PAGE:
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Remedies When You Don’t Have an Inventory of Your Properties for an Insurance Claim Outlined by Insurance Attorney Bill Voss

Remedies When You Don’t Have an Inventory of Your Properties for an Insurance Claim

Suppose your home was damaged severely in a hurricane or during the fires that hit Colorado recently. Apart from having a damaged home, most of your personal properties were also destroyed. You want to start anew, rebuild your home and reacquire personal properties once more. However, you do not have the necessary funds to do that.

You recall taking insurance on your home along with the personal properties in it. You call your insurance company and its representatives confirm that you indeed have an insurance coverage that includes personal properties. However, they ask you to submit a proof or a log of all your personal belongings and items that were in your house before the fire or the hurricane damaged it, otherwise, your insurance claim for these personal properties will not prosper. You end up feeling that all is lost and since you have no way of proving your personal properties, there is absolutely no way for you to claim on the insurance proceeds.

While you may not have an inventory of all the personal items in your home before it was damaged by a fire or a hurricane, you can still pursue your insurance claim. You can expect, however, that your claim can take a bit longer to process and collect on as opposed to the claims of people who have inventories of their personal properties. There are other ways to prove your personal belongings and you can use the following for this purpose:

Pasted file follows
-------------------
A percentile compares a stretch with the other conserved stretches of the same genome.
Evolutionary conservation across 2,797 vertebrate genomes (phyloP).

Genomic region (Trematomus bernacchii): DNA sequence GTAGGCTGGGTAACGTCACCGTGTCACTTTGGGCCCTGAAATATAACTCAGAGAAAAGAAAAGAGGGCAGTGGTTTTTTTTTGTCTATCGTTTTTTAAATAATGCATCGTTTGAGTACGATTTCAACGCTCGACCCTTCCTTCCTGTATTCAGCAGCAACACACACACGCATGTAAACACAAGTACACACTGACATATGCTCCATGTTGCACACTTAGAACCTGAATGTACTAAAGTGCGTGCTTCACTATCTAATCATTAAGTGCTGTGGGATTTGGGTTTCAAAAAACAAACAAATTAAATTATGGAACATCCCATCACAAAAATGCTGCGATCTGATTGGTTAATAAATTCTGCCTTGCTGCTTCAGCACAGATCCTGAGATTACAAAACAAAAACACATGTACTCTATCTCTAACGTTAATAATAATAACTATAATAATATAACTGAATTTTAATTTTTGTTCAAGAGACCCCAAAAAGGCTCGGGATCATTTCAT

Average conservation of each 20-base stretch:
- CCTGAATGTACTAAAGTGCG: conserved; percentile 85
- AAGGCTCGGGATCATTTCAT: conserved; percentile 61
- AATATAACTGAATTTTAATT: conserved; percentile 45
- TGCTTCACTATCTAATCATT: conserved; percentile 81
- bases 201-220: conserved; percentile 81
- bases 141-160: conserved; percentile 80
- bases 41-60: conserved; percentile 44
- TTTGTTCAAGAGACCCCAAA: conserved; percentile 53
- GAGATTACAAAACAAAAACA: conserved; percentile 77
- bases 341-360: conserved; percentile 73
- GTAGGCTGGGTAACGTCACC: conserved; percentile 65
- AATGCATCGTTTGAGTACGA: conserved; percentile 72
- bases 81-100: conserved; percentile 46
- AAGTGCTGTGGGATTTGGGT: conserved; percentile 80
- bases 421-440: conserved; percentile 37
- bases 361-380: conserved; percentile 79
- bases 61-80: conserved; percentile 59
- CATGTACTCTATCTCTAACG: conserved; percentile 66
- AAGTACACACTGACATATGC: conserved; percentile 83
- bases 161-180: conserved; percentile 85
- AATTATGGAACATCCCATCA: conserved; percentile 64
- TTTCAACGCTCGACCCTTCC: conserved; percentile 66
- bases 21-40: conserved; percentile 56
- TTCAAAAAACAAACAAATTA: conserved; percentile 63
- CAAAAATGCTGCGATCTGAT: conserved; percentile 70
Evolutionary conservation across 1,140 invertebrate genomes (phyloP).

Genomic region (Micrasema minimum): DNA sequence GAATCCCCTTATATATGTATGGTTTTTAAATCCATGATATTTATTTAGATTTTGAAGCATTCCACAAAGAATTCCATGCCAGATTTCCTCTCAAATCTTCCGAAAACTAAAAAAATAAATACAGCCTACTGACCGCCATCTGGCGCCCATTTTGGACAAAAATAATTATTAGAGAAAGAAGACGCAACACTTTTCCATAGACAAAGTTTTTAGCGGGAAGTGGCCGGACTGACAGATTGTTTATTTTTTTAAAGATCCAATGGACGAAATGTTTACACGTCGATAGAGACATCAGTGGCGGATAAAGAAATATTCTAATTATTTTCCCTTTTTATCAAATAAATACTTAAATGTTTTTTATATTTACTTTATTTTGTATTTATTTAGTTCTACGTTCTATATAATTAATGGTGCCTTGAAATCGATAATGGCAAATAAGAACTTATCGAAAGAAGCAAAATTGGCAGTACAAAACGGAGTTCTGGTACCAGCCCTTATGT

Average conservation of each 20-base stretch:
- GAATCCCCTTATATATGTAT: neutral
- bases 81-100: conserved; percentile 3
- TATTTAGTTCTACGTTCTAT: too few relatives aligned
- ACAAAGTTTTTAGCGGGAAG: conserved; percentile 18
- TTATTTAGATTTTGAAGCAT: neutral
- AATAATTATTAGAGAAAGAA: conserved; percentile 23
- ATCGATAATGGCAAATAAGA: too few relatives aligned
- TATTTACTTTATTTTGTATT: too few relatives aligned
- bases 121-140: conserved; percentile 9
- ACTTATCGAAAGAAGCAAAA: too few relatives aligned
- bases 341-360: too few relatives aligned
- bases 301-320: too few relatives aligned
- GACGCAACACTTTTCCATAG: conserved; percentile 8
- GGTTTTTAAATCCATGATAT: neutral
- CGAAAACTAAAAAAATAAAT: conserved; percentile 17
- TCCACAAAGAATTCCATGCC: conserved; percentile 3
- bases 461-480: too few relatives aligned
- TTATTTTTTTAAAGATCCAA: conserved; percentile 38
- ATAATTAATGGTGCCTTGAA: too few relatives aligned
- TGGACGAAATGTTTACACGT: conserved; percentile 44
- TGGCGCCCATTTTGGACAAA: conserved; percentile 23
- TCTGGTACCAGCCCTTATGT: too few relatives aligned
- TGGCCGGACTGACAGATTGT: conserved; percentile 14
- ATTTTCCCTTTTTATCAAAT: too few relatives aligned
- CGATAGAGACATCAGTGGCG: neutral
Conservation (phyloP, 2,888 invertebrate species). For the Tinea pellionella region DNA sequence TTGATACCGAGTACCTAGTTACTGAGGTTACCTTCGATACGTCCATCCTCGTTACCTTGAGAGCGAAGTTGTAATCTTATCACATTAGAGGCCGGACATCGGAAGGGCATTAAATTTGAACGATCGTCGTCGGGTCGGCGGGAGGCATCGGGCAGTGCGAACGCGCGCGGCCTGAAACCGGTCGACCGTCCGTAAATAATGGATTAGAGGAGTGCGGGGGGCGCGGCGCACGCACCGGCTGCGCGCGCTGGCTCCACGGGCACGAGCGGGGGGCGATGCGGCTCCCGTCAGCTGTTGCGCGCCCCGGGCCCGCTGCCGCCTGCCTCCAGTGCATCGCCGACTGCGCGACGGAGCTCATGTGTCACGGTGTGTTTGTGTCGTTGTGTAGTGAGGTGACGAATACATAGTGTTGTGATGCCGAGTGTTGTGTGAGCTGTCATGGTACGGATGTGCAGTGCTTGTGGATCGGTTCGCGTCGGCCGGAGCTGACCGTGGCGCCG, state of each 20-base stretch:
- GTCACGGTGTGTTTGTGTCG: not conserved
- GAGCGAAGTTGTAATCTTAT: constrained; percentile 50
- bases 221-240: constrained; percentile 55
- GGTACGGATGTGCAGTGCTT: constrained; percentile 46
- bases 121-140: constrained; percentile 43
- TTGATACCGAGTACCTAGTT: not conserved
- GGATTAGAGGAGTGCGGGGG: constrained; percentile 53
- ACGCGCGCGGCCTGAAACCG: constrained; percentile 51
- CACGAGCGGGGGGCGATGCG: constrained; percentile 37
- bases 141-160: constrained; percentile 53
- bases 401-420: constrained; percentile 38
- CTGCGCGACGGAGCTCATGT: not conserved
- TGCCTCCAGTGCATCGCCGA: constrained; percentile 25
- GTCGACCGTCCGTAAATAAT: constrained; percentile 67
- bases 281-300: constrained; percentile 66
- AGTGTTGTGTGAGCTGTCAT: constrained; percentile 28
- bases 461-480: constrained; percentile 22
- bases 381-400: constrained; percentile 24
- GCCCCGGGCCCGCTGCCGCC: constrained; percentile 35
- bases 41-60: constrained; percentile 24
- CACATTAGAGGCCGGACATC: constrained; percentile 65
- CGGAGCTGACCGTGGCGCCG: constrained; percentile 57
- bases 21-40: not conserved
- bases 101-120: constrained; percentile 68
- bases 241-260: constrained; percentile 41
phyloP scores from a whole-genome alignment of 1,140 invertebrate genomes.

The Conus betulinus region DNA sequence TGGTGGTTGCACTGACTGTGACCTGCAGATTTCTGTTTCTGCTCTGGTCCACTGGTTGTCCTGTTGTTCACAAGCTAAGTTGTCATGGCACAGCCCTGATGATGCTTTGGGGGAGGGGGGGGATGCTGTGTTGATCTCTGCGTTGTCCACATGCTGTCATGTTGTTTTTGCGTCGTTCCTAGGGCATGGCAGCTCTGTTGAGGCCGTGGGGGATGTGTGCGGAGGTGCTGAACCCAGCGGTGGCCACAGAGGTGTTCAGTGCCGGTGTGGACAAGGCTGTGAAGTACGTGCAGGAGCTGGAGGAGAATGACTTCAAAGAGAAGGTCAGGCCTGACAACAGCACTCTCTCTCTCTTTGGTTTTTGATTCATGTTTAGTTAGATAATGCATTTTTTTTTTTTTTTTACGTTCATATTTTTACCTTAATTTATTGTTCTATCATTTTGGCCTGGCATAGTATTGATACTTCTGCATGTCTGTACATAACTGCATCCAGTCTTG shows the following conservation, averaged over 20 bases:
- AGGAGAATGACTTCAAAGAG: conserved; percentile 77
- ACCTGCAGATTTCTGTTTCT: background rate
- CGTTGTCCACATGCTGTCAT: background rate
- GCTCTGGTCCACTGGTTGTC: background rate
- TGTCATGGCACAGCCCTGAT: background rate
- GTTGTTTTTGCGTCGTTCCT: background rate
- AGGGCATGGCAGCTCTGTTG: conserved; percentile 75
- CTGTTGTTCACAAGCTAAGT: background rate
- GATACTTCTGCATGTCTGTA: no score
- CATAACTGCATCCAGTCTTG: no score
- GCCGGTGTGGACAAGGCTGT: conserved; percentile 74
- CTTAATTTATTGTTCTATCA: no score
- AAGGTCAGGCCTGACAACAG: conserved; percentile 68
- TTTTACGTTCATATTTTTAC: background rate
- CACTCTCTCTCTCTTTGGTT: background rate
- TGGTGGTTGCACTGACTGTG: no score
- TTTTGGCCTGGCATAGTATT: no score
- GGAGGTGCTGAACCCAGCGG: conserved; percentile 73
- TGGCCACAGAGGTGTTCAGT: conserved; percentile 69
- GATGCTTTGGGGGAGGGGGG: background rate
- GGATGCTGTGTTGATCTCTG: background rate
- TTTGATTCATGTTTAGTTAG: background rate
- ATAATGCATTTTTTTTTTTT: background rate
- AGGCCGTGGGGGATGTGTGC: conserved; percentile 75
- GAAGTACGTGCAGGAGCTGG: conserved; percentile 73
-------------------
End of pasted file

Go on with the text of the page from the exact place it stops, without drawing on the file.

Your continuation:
Personal List. Try to recall as many of your personal properties as possible. If you start staying in your new home, learn from this experience and make sure to keep an up-to-date and ongoing inventory of your personal belongings and the items in your home to save you time and money the next time you may need to claim on your insurance.
 
Credit Card and Bank Statements. If you purchased items using your credit or debit card, you can simply request for copies of your records or statements of account from the bank or the credit card company. Your purchases will be listed down in these documents and you can present these to the insurance company to prove that you actually owned these items when the fire or hurricane damaged your home.

Photos and Videos. If you are fond of taking videos and photos at home during special occasions or whenever, you can use these videos and photos to show the items that were inside your home when it was damaged by the fire or hurricane. Your and your family’s photos taken elsewhere may also be used as proof that you owned certain personal belongings like a watch or jewelry.

Receipts and Warranties. If by some chance you have a habit of keeping receipts and warranties of items you bought and you were able to save them, you can also use these to prove that you actually owned these items when the fire or hurricane hit your home.

If the insurance company still insists on getting that inventory of your items and personal belongings at home despite your production of the above-listed proofs, you may consult an experienced insurance claims lawyer who can negotiate with the insurance company for you.

Bill Voss
Aggressive policyholder attorney that fights hard for his clients and won't stop until he wins.
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The Voss Law Firm, P.C. represents clients on a local, national and international basis. We proudly serve companies and individuals along the Gulf Coast and around the globe on a contingency fee basis. Our law firm collects nothing unless we recover on our client's behalf.

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